You can certainly get smaller EDC lights, but both the C1 and A1 are perfectly acceptable sizes to carry and not being too small, are comfortable and easy to use. For EDC, the C2 is pushing things a bit for me, and the A2 is for a larger bag. In terms of handling though, the A2 is a winner with the universally good handling 2xAA form-factor.

All these lights have an illuminated switch, and this illumination provides battery level information and a location function for the C1 and C2. For me the only time this switch illumination has slightly interfered is with the firefly modes. The instructions say the switch does not flash in firefly modes, but actually it does flash a couple of times when you first switch it on, and the flashes are about as bright as the firefly output itself. So when using these lights with dark adapted eyes, I find the need to keep the switch fully covered with my thumb for the first 10s or so until the switch flashes stop.

The programmability of these lights means you can change whether the location function is on or not (for the C1 and C2). When on, this uses the switch flashes all the time whether the light is on or not, allowing you to find it in a dark place. It does also mean that these switch flashes keep going all the time even in Firefly mode so the previous paragraph becomes more significant for firefly mode users. With Armytek’s low current circuit design you can leave this on permanently and not worry about draining the battery.

Also including a real Tactical monetary mode really adds another dimension. Make sure you correctly pre-select the mode you want to use, as in Tactical mode you can’t change level. Then to activate, from OFF, unscrew the tailcap slightly, press and hold the switch, and tighten the tailcap – you are now in Tactical mode. To get out of Tactical mode is not done the same way – you have to press and hold the switch (so it comes ON), then loosen the tailcap, then let go of the switch. Now when you tighten the tailcap again it will come ON, but be back in normal mode. If you don’t remember the difference of turning this mode on and off you can get stuck in Tactical mode.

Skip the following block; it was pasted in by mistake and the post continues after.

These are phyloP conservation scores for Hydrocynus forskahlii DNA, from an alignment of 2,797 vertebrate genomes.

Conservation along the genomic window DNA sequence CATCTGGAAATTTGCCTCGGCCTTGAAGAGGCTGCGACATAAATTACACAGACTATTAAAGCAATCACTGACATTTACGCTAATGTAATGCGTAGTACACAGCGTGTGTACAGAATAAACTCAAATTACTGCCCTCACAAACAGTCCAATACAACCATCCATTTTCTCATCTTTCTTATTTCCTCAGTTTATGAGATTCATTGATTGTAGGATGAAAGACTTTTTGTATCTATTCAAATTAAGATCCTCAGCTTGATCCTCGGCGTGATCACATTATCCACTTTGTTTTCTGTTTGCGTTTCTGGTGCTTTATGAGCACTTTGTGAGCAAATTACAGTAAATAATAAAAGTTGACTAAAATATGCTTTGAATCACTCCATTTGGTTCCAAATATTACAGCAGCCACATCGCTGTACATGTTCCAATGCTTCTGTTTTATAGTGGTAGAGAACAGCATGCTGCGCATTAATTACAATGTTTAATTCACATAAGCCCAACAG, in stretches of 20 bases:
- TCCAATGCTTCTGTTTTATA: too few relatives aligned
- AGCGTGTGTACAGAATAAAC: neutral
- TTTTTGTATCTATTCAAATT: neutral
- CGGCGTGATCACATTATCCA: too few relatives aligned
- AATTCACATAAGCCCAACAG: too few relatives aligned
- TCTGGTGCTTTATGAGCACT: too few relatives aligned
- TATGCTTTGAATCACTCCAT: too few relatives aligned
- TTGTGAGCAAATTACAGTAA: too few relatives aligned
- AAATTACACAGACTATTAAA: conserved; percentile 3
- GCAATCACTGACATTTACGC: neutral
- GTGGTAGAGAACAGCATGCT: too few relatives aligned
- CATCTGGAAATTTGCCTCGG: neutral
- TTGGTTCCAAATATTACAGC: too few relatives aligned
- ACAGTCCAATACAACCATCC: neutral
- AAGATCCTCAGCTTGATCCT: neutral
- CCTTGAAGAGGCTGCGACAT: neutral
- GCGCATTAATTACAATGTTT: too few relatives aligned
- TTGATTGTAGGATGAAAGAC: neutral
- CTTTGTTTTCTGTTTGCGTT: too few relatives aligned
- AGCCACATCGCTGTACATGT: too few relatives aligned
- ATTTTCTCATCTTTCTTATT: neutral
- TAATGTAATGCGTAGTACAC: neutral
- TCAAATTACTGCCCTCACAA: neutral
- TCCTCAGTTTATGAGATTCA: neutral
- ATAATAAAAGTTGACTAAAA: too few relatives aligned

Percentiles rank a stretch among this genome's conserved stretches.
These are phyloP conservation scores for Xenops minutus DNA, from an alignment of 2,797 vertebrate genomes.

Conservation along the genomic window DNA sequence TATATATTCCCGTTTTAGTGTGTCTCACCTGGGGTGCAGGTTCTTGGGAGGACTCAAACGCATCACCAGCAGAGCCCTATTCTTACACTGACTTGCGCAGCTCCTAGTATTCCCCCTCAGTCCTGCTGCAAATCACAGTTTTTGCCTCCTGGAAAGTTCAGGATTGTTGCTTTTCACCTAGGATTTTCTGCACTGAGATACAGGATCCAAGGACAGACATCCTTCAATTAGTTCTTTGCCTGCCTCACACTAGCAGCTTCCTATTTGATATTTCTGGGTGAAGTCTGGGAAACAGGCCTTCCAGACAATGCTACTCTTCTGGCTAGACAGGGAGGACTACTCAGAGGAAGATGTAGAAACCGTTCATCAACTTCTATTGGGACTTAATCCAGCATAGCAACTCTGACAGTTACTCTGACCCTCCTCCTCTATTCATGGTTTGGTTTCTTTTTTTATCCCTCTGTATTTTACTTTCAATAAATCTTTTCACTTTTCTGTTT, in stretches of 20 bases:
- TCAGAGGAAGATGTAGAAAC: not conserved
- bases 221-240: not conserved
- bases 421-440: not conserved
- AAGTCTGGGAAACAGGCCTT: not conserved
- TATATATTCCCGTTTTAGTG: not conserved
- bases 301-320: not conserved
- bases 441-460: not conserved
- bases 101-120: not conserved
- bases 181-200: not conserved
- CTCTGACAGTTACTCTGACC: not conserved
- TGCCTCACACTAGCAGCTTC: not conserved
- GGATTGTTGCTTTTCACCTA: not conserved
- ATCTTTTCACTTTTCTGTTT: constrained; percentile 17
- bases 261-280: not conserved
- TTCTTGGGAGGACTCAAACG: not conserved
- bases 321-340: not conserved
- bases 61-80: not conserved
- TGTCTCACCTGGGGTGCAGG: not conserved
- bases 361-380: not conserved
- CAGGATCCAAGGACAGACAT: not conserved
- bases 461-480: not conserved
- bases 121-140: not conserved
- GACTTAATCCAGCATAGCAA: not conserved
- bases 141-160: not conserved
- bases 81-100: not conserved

A quick word on the in-light charging and the Uni C2 charger. In all cases the li-ion cell has not been taken up to a ‘full’ 4.20V, yet the discharge results have been good. For the health of the cells themselves it is actually good to not take them to an absolute 100% each time. So for every day use and frequent topping up, the Uni C2 won’t overwork your cells. Its memory means that if charging LiFePO4 cells and a power cut were to happen, it will safely continue the charging cycle for these cells – this is a detail often not included.

Magnetic abilities are a mixed bag for me. I’ve never been keen on the metal-to-metal contact these magnetic holding systems tend to use, plus their tendency to grab onto anything magnetic in bags and pockets. There are times a magnet holding your light is massively helpful though, so with the A1 and A2, their removable magnet is the perfect solution as you have a choice – thank you Armytek! With the C1 and C2 models on test here, you don’t have that choice due to the charger; but if you like magnetic tails on your lights then it is ideal.

With their feature packed user interface, you get great versatility. However, despite the single side-switch, these are not lights to give to non-technical people. With the variety of input clicks and wide variation in output levels, I can see those who are unfamiliar with multi-mode lights getting in a muddle.

Armytek’s interfaces are cleverly designed to give you great flexibility and functionality, I certainly appreciate the attention to detail.

Review Summary

_______________________________________________
Things I like
_______________________________________________

Side Switch.
True ‘Firefly’ low level output.
Warm or Cool tint versions.
No PWM.
Great UI with plenty of modes.
A1 and A2 have a removable magnet.